Young readers, already worried about Harry Potter, now face a new threat. Lemony Snicket (a.k.a. Daniel Handler, 36) says at least two characters will die in his 13th and final "A Series of Unfortunate Events" book, "The End." The fate of the Baudelaire orphans and their nemesis, Count Olaf, will be revealed when 2.5 million copies go on sale at 12:01 a.m.
Darin Jones, 15, liked to buy three slices of pizza, a Gatorade and a cookie for lunch at his Vero Beach, Fla., high school. But that stopped once his school started using MealpayPlus.com, which allowed his mom to prepay for his food--and go online to track his purchases. "I noticed stuff I had no idea he was buying," she says.
For the best snapshots, photographers are now clicking more with their computers. Credit online photo sites, which are growing in a ... flash. (We couldn't resist.) This year, U.S. consumers will spend $300 million ordering prints or photo booty--mugs, mousepads, calendars--over the Internet, up 50 percent from 2004.
The "Magic School Bus" series is flying back onto shelves. After a seven-year absence, the beloved series about an airborne schoolbus that takes kids on farfetched educational field trips is celebrating its 20th anniversary with a new book in September and possibly even a movie and a computer game. "The franchise doesn't need to be reinvented," says Deborah Forte, president of Scholastic Media. "It needs to be extended."The series, featuring the eccentric teacher Ms.
A few weeks ago Chelsea, a cavalier King Charles spaniel, escaped from her home. A Wayne, N.J., animal-control officer waved a scanner over a micro-chip embedded in the skin between Chelsea's shoulders--and looked up the address that matched her ID number. "Within minutes they were able to reunite her with us," says her owner, Robert Gordon, a vet who routinely inserts microchips into pets.Microchips aren't new--the technology's been around for two decades--but they've been slow to catch on in...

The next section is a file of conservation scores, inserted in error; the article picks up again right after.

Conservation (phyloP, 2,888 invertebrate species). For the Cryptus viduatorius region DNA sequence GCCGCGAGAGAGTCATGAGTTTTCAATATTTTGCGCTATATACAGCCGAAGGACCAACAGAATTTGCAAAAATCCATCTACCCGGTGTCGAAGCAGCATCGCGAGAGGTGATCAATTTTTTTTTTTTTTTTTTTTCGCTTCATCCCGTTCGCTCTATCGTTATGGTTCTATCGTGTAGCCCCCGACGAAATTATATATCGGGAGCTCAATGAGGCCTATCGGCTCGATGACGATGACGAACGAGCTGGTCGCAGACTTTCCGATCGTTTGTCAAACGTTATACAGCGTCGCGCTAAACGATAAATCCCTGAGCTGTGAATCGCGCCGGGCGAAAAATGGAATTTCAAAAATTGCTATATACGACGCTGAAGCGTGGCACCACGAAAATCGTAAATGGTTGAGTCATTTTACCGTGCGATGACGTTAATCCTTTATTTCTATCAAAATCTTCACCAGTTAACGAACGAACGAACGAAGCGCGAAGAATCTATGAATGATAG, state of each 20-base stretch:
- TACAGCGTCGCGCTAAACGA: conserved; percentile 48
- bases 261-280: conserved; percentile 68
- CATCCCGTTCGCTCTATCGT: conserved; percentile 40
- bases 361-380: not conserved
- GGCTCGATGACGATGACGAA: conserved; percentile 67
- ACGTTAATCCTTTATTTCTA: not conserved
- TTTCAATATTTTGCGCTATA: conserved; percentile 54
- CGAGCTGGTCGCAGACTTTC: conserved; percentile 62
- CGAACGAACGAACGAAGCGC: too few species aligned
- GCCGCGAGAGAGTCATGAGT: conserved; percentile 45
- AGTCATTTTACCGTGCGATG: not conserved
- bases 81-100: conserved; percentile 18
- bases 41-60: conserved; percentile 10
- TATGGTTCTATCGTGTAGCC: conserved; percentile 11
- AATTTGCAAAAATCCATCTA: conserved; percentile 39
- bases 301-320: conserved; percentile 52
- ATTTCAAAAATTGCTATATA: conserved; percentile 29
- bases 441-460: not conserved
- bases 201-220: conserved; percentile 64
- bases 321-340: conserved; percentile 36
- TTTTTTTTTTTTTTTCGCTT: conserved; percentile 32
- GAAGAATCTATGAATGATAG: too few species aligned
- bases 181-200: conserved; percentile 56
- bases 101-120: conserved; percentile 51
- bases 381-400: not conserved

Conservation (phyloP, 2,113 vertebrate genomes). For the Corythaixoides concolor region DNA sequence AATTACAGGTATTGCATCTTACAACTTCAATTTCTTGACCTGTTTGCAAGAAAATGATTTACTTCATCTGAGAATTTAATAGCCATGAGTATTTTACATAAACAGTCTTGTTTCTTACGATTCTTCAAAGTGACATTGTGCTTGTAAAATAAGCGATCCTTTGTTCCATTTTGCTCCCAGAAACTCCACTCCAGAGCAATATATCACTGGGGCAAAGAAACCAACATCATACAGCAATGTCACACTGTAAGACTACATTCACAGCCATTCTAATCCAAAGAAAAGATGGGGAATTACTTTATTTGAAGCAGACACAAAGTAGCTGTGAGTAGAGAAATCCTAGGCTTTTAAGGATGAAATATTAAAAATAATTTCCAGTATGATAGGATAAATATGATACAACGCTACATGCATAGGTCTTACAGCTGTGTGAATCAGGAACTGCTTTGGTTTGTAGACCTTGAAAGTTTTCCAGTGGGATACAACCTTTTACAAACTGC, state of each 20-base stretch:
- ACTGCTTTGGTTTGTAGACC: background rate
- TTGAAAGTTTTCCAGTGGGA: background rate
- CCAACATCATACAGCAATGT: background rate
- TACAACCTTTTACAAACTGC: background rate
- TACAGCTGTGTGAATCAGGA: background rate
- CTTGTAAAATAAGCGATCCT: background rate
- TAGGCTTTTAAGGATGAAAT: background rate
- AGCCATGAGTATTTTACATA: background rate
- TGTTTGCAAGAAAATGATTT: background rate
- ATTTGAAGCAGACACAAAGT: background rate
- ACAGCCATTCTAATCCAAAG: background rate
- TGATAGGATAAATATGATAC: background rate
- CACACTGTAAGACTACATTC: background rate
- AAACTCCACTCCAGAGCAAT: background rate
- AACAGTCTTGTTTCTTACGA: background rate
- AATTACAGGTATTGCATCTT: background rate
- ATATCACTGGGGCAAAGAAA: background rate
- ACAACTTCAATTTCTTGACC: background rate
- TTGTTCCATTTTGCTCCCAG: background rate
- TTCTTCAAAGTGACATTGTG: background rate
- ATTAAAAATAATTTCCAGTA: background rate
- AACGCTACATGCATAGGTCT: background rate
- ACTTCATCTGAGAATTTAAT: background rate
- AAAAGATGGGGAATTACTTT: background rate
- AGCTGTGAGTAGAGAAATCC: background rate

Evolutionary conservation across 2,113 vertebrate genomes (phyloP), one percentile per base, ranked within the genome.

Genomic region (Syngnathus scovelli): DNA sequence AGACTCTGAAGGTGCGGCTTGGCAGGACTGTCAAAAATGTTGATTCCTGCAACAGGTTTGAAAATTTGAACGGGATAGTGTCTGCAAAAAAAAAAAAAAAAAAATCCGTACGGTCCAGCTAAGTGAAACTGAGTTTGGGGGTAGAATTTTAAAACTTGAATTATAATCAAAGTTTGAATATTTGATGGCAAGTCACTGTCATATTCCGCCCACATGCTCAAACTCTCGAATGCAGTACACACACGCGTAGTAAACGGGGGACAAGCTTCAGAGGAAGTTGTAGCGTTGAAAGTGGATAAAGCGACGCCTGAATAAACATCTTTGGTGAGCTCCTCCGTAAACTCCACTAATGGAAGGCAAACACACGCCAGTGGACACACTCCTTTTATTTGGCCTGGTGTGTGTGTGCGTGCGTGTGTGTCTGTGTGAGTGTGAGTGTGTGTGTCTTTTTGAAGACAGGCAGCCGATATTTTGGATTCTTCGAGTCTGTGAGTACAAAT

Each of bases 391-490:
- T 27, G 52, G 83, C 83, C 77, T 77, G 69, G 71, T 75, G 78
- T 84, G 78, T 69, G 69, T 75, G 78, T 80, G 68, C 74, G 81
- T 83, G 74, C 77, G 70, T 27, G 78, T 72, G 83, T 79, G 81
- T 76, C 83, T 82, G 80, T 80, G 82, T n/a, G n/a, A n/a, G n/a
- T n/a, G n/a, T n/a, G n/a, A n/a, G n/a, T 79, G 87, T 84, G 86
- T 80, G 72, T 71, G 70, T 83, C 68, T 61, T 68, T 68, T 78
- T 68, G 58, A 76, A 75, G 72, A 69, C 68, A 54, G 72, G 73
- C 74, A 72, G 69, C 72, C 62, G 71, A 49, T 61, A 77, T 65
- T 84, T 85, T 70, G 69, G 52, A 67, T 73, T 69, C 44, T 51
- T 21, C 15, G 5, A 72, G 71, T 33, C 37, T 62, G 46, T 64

Smooth the brow, brighten the eye ... " the pioneering psychologist William James wrote in 1890, describing a self-help technique for overcoming depression, "and your heart must be frigid indeed if it does not gradually thaw." In James's lifetime there was no easy way to follow this advice because Botox hadn't been invented.
Aging boomers aren't the only ones using Viagra--college men are, too. In a new anonymous survey of 234 sexually active male students at three college campuses, researchers at Children's Memorial Hospital in Chicago found that 6 percent have used erectile-dysfunction medications.
Anne Frank's 1947 "Diary of a Young Girl" is the most famous of its genre, but it's not the only one. With Holocaust Remembrance Day this week, there are dozens of new kid-lit titles about the war's atrocities.
With temperatures--as well as the price of public transport--on the rise, it's the perfect time to leave your car at home and take a scooter to work. For Andy Church of London, the advantages include easy (and often free) parking, no congestion charge and a quicker commute. "And besides a push-pedal bike," he adds, "it's the greenest way of getting round." And they are just plain cool.
Published in The New England Journal of Medicine; led by A. John Rush at the University of Texas Southwestern Medical Center. KEY FINDING: About half the patients who take antidepressants for depression do not get better after initial treatment and should try a different medication.While the study does raise questions about the effectiveness of treatments, don't give up right away.